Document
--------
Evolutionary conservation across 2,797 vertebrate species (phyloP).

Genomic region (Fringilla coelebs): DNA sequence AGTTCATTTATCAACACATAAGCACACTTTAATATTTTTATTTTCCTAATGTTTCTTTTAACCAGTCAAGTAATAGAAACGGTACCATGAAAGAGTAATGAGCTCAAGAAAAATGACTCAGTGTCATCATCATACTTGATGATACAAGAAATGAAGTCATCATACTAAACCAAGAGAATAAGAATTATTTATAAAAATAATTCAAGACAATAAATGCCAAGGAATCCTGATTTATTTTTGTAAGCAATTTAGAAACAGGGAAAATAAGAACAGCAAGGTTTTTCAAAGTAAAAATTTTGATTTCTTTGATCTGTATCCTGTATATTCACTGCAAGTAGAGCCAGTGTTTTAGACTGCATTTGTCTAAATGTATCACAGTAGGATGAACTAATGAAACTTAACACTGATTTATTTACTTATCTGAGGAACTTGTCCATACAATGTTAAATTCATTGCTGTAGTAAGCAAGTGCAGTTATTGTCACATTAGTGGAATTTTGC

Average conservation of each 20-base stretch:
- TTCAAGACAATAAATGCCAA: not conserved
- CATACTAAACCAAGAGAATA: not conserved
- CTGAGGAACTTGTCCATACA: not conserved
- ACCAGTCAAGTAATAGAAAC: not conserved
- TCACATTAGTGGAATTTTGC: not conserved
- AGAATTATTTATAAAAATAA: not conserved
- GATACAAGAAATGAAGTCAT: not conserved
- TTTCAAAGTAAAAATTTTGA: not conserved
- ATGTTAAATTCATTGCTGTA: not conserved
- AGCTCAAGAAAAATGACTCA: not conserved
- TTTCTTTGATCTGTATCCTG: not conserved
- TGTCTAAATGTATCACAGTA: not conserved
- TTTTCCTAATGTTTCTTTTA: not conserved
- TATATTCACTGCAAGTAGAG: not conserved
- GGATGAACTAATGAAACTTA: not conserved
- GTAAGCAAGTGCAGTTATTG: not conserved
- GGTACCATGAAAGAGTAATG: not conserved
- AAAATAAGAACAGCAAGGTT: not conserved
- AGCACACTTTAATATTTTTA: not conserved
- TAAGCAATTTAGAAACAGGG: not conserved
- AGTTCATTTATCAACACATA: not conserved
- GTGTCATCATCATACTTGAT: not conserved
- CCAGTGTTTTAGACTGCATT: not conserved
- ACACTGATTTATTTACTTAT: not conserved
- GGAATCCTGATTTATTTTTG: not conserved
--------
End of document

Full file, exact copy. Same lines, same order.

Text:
Evolutionary conservation across 2,797 vertebrate species (phyloP).

Genomic region (Fringilla coelebs): DNA sequence AGTTCATTTATCAACACATAAGCACACTTTAATATTTTTATTTTCCTAATGTTTCTTTTAACCAGTCAAGTAATAGAAACGGTACCATGAAAGAGTAATGAGCTCAAGAAAAATGACTCAGTGTCATCATCATACTTGATGATACAAGAAATGAAGTCATCATACTAAACCAAGAGAATAAGAATTATTTATAAAAATAATTCAAGACAATAAATGCCAAGGAATCCTGATTTATTTTTGTAAGCAATTTAGAAACAGGGAAAATAAGAACAGCAAGGTTTTTCAAAGTAAAAATTTTGATTTCTTTGATCTGTATCCTGTATATTCACTGCAAGTAGAGCCAGTGTTTTAGACTGCATTTGTCTAAATGTATCACAGTAGGATGAACTAATGAAACTTAACACTGATTTATTTACTTATCTGAGGAACTTGTCCATACAATGTTAAATTCATTGCTGTAGTAAGCAAGTGCAGTTATTGTCACATTAGTGGAATTTTGC

Average conservation of each 20-base stretch:
- TTCAAGACAATAAATGCCAA: not conserved
- CATACTAAACCAAGAGAATA: not conserved
- CTGAGGAACTTGTCCATACA: not conserved
- ACCAGTCAAGTAATAGAAAC: not conserved
- TCACATTAGTGGAATTTTGC: not conserved
- AGAATTATTTATAAAAATAA: not conserved
- GATACAAGAAATGAAGTCAT: not conserved
- TTTCAAAGTAAAAATTTTGA: not conserved
- ATGTTAAATTCATTGCTGTA: not conserved
- AGCTCAAGAAAAATGACTCA: not conserved
- TTTCTTTGATCTGTATCCTG: not conserved
- TGTCTAAATGTATCACAGTA: not conserved
- TTTTCCTAATGTTTCTTTTA: not conserved
- TATATTCACTGCAAGTAGAG: not conserved
- GGATGAACTAATGAAACTTA: not conserved
- GTAAGCAAGTGCAGTTATTG: not conserved
- GGTACCATGAAAGAGTAATG: not conserved
- AAAATAAGAACAGCAAGGTT: not conserved
- AGCACACTTTAATATTTTTA: not conserved
- TAAGCAATTTAGAAACAGGG: not conserved
- AGTTCATTTATCAACACATA: not conserved
- GTGTCATCATCATACTTGAT: not conserved
- CCAGTGTTTTAGACTGCATT: not conserved
- ACACTGATTTATTTACTTAT: not conserved
- GGAATCCTGATTTATTTTTG: not conserved